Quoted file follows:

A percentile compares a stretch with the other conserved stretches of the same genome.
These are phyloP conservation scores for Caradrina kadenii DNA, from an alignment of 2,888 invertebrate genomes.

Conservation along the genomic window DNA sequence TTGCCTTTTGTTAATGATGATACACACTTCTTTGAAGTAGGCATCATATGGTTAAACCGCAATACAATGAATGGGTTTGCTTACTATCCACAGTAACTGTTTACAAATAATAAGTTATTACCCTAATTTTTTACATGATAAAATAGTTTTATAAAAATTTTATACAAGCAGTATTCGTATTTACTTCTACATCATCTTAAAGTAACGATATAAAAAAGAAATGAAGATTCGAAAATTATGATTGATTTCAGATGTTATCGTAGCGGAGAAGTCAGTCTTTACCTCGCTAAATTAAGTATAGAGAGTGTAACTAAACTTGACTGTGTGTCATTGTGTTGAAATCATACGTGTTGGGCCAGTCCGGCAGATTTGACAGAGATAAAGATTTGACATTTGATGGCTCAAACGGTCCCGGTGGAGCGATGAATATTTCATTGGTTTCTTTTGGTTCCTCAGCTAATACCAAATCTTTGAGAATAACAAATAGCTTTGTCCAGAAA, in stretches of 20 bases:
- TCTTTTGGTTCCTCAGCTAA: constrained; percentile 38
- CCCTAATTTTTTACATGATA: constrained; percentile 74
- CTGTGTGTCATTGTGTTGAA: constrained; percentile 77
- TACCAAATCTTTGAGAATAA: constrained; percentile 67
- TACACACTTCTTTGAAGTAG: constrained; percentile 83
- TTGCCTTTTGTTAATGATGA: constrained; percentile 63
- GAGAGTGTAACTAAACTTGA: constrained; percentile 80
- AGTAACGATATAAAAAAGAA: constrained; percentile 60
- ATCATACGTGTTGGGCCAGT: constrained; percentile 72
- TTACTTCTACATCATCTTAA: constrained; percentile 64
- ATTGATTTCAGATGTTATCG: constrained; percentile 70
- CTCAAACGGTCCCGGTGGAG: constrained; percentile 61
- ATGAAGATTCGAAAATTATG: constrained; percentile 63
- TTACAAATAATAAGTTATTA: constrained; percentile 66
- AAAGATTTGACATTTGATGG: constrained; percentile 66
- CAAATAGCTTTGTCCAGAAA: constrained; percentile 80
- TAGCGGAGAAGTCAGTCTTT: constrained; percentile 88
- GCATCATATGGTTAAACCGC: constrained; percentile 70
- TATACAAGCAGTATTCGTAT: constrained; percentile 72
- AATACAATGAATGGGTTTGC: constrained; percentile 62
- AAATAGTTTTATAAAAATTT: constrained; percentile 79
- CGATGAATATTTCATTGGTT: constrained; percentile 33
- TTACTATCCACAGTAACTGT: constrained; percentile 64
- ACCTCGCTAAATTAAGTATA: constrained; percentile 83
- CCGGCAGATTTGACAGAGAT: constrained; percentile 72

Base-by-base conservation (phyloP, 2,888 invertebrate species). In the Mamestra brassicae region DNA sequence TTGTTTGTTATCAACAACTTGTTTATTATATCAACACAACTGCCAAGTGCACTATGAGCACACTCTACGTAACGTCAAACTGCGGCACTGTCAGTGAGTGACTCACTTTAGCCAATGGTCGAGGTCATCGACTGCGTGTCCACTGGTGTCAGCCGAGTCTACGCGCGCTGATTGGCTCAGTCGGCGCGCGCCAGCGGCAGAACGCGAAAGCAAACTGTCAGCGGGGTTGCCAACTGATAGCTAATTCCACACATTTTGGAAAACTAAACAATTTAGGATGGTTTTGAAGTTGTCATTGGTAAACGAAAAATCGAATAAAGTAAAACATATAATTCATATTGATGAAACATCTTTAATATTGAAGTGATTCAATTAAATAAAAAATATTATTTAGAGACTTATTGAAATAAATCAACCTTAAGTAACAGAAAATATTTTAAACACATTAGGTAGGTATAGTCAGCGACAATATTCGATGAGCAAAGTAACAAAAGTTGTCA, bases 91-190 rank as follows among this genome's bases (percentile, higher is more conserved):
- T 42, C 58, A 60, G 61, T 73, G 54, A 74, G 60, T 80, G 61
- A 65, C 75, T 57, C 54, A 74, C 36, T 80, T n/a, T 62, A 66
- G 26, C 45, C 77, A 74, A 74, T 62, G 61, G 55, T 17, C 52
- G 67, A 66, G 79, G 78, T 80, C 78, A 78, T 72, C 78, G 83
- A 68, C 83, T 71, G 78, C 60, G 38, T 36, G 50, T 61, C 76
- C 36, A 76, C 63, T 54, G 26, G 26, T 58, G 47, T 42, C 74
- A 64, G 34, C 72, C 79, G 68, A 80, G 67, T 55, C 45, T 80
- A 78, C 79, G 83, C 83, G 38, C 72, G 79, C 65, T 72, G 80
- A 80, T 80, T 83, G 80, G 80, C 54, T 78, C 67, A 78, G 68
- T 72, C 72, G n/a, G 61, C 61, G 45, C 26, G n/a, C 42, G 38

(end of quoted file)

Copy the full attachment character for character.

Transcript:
A percentile compares a stretch with the other conserved stretches of the same genome.
These are phyloP conservation scores for Caradrina kadenii DNA, from an alignment of 2,888 invertebrate genomes.

Conservation along the genomic window DNA sequence TTGCCTTTTGTTAATGATGATACACACTTCTTTGAAGTAGGCATCATATGGTTAAACCGCAATACAATGAATGGGTTTGCTTACTATCCACAGTAACTGTTTACAAATAATAAGTTATTACCCTAATTTTTTACATGATAAAATAGTTTTATAAAAATTTTATACAAGCAGTATTCGTATTTACTTCTACATCATCTTAAAGTAACGATATAAAAAAGAAATGAAGATTCGAAAATTATGATTGATTTCAGATGTTATCGTAGCGGAGAAGTCAGTCTTTACCTCGCTAAATTAAGTATAGAGAGTGTAACTAAACTTGACTGTGTGTCATTGTGTTGAAATCATACGTGTTGGGCCAGTCCGGCAGATTTGACAGAGATAAAGATTTGACATTTGATGGCTCAAACGGTCCCGGTGGAGCGATGAATATTTCATTGGTTTCTTTTGGTTCCTCAGCTAATACCAAATCTTTGAGAATAACAAATAGCTTTGTCCAGAAA, in stretches of 20 bases:
- TCTTTTGGTTCCTCAGCTAA: constrained; percentile 38
- CCCTAATTTTTTACATGATA: constrained; percentile 74
- CTGTGTGTCATTGTGTTGAA: constrained; percentile 77
- TACCAAATCTTTGAGAATAA: constrained; percentile 67
- TACACACTTCTTTGAAGTAG: constrained; percentile 83
- TTGCCTTTTGTTAATGATGA: constrained; percentile 63
- GAGAGTGTAACTAAACTTGA: constrained; percentile 80
- AGTAACGATATAAAAAAGAA: constrained; percentile 60
- ATCATACGTGTTGGGCCAGT: constrained; percentile 72
- TTACTTCTACATCATCTTAA: constrained; percentile 64
- ATTGATTTCAGATGTTATCG: constrained; percentile 70
- CTCAAACGGTCCCGGTGGAG: constrained; percentile 61
- ATGAAGATTCGAAAATTATG: constrained; percentile 63
- TTACAAATAATAAGTTATTA: constrained; percentile 66
- AAAGATTTGACATTTGATGG: constrained; percentile 66
- CAAATAGCTTTGTCCAGAAA: constrained; percentile 80
- TAGCGGAGAAGTCAGTCTTT: constrained; percentile 88
- GCATCATATGGTTAAACCGC: constrained; percentile 70
- TATACAAGCAGTATTCGTAT: constrained; percentile 72
- AATACAATGAATGGGTTTGC: constrained; percentile 62
- AAATAGTTTTATAAAAATTT: constrained; percentile 79
- CGATGAATATTTCATTGGTT: constrained; percentile 33
- TTACTATCCACAGTAACTGT: constrained; percentile 64
- ACCTCGCTAAATTAAGTATA: constrained; percentile 83
- CCGGCAGATTTGACAGAGAT: constrained; percentile 72

Base-by-base conservation (phyloP, 2,888 invertebrate species). In the Mamestra brassicae region DNA sequence TTGTTTGTTATCAACAACTTGTTTATTATATCAACACAACTGCCAAGTGCACTATGAGCACACTCTACGTAACGTCAAACTGCGGCACTGTCAGTGAGTGACTCACTTTAGCCAATGGTCGAGGTCATCGACTGCGTGTCCACTGGTGTCAGCCGAGTCTACGCGCGCTGATTGGCTCAGTCGGCGCGCGCCAGCGGCAGAACGCGAAAGCAAACTGTCAGCGGGGTTGCCAACTGATAGCTAATTCCACACATTTTGGAAAACTAAACAATTTAGGATGGTTTTGAAGTTGTCATTGGTAAACGAAAAATCGAATAAAGTAAAACATATAATTCATATTGATGAAACATCTTTAATATTGAAGTGATTCAATTAAATAAAAAATATTATTTAGAGACTTATTGAAATAAATCAACCTTAAGTAACAGAAAATATTTTAAACACATTAGGTAGGTATAGTCAGCGACAATATTCGATGAGCAAAGTAACAAAAGTTGTCA, bases 91-190 rank as follows among this genome's bases (percentile, higher is more conserved):
- T 42, C 58, A 60, G 61, T 73, G 54, A 74, G 60, T 80, G 61
- A 65, C 75, T 57, C 54, A 74, C 36, T 80, T n/a, T 62, A 66
- G 26, C 45, C 77, A 74, A 74, T 62, G 61, G 55, T 17, C 52
- G 67, A 66, G 79, G 78, T 80, C 78, A 78, T 72, C 78, G 83
- A 68, C 83, T 71, G 78, C 60, G 38, T 36, G 50, T 61, C 76
- C 36, A 76, C 63, T 54, G 26, G 26, T 58, G 47, T 42, C 74
- A 64, G 34, C 72, C 79, G 68, A 80, G 67, T 55, C 45, T 80
- A 78, C 79, G 83, C 83, G 38, C 72, G 79, C 65, T 72, G 80
- A 80, T 80, T 83, G 80, G 80, C 54, T 78, C 67, A 78, G 68
- T 72, C 72, G n/a, G 61, C 61, G 45, C 26, G n/a, C 42, G 38